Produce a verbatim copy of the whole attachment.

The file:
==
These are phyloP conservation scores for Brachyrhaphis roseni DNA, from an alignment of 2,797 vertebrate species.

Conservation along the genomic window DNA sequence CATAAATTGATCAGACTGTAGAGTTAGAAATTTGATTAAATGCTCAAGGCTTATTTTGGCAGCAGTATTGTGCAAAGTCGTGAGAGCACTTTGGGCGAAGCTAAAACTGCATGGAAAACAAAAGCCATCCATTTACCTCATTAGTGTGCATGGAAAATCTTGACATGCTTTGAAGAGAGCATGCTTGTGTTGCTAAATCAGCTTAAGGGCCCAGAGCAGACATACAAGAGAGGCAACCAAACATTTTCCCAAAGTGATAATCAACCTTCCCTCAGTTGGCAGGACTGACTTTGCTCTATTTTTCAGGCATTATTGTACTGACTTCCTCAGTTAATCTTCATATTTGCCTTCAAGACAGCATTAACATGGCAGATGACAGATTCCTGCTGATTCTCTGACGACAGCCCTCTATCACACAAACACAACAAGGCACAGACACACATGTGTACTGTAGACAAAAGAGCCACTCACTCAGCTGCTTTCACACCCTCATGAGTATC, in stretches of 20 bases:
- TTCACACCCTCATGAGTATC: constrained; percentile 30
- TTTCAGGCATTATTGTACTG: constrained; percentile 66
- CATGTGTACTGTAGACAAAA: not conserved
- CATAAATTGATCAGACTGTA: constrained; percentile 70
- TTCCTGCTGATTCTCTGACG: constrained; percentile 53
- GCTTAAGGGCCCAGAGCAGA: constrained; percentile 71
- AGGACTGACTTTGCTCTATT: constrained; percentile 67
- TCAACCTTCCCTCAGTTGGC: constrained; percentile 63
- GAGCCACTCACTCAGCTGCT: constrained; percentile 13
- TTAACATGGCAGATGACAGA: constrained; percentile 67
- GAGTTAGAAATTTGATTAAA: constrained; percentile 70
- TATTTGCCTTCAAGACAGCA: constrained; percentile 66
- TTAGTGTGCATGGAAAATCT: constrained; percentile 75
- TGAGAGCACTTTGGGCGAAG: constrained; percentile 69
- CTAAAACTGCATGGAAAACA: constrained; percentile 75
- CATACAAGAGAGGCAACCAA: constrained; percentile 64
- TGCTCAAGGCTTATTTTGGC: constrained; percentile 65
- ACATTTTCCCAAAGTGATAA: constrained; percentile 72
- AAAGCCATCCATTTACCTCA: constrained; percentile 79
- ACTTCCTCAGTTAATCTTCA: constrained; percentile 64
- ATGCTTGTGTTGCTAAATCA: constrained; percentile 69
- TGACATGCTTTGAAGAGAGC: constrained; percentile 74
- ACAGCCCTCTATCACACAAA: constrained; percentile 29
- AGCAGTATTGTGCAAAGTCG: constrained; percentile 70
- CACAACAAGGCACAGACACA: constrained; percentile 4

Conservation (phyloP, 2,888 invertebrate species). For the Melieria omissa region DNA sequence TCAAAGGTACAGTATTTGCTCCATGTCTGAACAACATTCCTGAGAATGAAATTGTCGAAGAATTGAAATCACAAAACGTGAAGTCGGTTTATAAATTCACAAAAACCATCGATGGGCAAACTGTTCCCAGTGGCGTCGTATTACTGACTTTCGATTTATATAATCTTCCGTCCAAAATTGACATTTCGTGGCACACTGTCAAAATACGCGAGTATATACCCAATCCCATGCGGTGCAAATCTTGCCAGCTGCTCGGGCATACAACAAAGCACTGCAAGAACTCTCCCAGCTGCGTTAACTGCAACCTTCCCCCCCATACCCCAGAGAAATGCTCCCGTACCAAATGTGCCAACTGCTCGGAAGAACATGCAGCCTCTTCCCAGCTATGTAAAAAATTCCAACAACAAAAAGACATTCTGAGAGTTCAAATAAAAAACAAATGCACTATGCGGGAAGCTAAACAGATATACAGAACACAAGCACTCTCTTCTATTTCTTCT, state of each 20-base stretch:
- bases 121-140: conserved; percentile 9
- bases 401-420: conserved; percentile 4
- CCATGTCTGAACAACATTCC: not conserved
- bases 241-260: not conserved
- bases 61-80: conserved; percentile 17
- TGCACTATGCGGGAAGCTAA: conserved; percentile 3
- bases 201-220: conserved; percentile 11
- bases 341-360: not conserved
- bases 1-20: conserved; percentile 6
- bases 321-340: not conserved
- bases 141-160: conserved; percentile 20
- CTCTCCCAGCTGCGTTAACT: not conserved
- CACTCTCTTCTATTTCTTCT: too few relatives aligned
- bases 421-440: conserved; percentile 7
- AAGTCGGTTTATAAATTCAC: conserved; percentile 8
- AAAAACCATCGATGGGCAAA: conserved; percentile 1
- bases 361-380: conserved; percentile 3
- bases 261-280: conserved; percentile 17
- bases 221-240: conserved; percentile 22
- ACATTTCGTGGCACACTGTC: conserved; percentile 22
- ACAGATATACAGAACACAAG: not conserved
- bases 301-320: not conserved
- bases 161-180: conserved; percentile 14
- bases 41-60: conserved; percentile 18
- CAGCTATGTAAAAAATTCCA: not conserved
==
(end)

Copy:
These are phyloP conservation scores for Brachyrhaphis roseni DNA, from an alignment of 2,797 vertebrate species.

Conservation along the genomic window DNA sequence CATAAATTGATCAGACTGTAGAGTTAGAAATTTGATTAAATGCTCAAGGCTTATTTTGGCAGCAGTATTGTGCAAAGTCGTGAGAGCACTTTGGGCGAAGCTAAAACTGCATGGAAAACAAAAGCCATCCATTTACCTCATTAGTGTGCATGGAAAATCTTGACATGCTTTGAAGAGAGCATGCTTGTGTTGCTAAATCAGCTTAAGGGCCCAGAGCAGACATACAAGAGAGGCAACCAAACATTTTCCCAAAGTGATAATCAACCTTCCCTCAGTTGGCAGGACTGACTTTGCTCTATTTTTCAGGCATTATTGTACTGACTTCCTCAGTTAATCTTCATATTTGCCTTCAAGACAGCATTAACATGGCAGATGACAGATTCCTGCTGATTCTCTGACGACAGCCCTCTATCACACAAACACAACAAGGCACAGACACACATGTGTACTGTAGACAAAAGAGCCACTCACTCAGCTGCTTTCACACCCTCATGAGTATC, in stretches of 20 bases:
- TTCACACCCTCATGAGTATC: constrained; percentile 30
- TTTCAGGCATTATTGTACTG: constrained; percentile 66
- CATGTGTACTGTAGACAAAA: not conserved
- CATAAATTGATCAGACTGTA: constrained; percentile 70
- TTCCTGCTGATTCTCTGACG: constrained; percentile 53
- GCTTAAGGGCCCAGAGCAGA: constrained; percentile 71
- AGGACTGACTTTGCTCTATT: constrained; percentile 67
- TCAACCTTCCCTCAGTTGGC: constrained; percentile 63
- GAGCCACTCACTCAGCTGCT: constrained; percentile 13
- TTAACATGGCAGATGACAGA: constrained; percentile 67
- GAGTTAGAAATTTGATTAAA: constrained; percentile 70
- TATTTGCCTTCAAGACAGCA: constrained; percentile 66
- TTAGTGTGCATGGAAAATCT: constrained; percentile 75
- TGAGAGCACTTTGGGCGAAG: constrained; percentile 69
- CTAAAACTGCATGGAAAACA: constrained; percentile 75
- CATACAAGAGAGGCAACCAA: constrained; percentile 64
- TGCTCAAGGCTTATTTTGGC: constrained; percentile 65
- ACATTTTCCCAAAGTGATAA: constrained; percentile 72
- AAAGCCATCCATTTACCTCA: constrained; percentile 79
- ACTTCCTCAGTTAATCTTCA: constrained; percentile 64
- ATGCTTGTGTTGCTAAATCA: constrained; percentile 69
- TGACATGCTTTGAAGAGAGC: constrained; percentile 74
- ACAGCCCTCTATCACACAAA: constrained; percentile 29
- AGCAGTATTGTGCAAAGTCG: constrained; percentile 70
- CACAACAAGGCACAGACACA: constrained; percentile 4

Conservation (phyloP, 2,888 invertebrate species). For the Melieria omissa region DNA sequence TCAAAGGTACAGTATTTGCTCCATGTCTGAACAACATTCCTGAGAATGAAATTGTCGAAGAATTGAAATCACAAAACGTGAAGTCGGTTTATAAATTCACAAAAACCATCGATGGGCAAACTGTTCCCAGTGGCGTCGTATTACTGACTTTCGATTTATATAATCTTCCGTCCAAAATTGACATTTCGTGGCACACTGTCAAAATACGCGAGTATATACCCAATCCCATGCGGTGCAAATCTTGCCAGCTGCTCGGGCATACAACAAAGCACTGCAAGAACTCTCCCAGCTGCGTTAACTGCAACCTTCCCCCCCATACCCCAGAGAAATGCTCCCGTACCAAATGTGCCAACTGCTCGGAAGAACATGCAGCCTCTTCCCAGCTATGTAAAAAATTCCAACAACAAAAAGACATTCTGAGAGTTCAAATAAAAAACAAATGCACTATGCGGGAAGCTAAACAGATATACAGAACACAAGCACTCTCTTCTATTTCTTCT, state of each 20-base stretch:
- bases 121-140: conserved; percentile 9
- bases 401-420: conserved; percentile 4
- CCATGTCTGAACAACATTCC: not conserved
- bases 241-260: not conserved
- bases 61-80: conserved; percentile 17
- TGCACTATGCGGGAAGCTAA: conserved; percentile 3
- bases 201-220: conserved; percentile 11
- bases 341-360: not conserved
- bases 1-20: conserved; percentile 6
- bases 321-340: not conserved
- bases 141-160: conserved; percentile 20
- CTCTCCCAGCTGCGTTAACT: not conserved
- CACTCTCTTCTATTTCTTCT: too few relatives aligned
- bases 421-440: conserved; percentile 7
- AAGTCGGTTTATAAATTCAC: conserved; percentile 8
- AAAAACCATCGATGGGCAAA: conserved; percentile 1
- bases 361-380: conserved; percentile 3
- bases 261-280: conserved; percentile 17
- bases 221-240: conserved; percentile 22
- ACATTTCGTGGCACACTGTC: conserved; percentile 22
- ACAGATATACAGAACACAAG: not conserved
- bases 301-320: not conserved
- bases 161-180: conserved; percentile 14
- bases 41-60: conserved; percentile 18
- CAGCTATGTAAAAAATTCCA: not conserved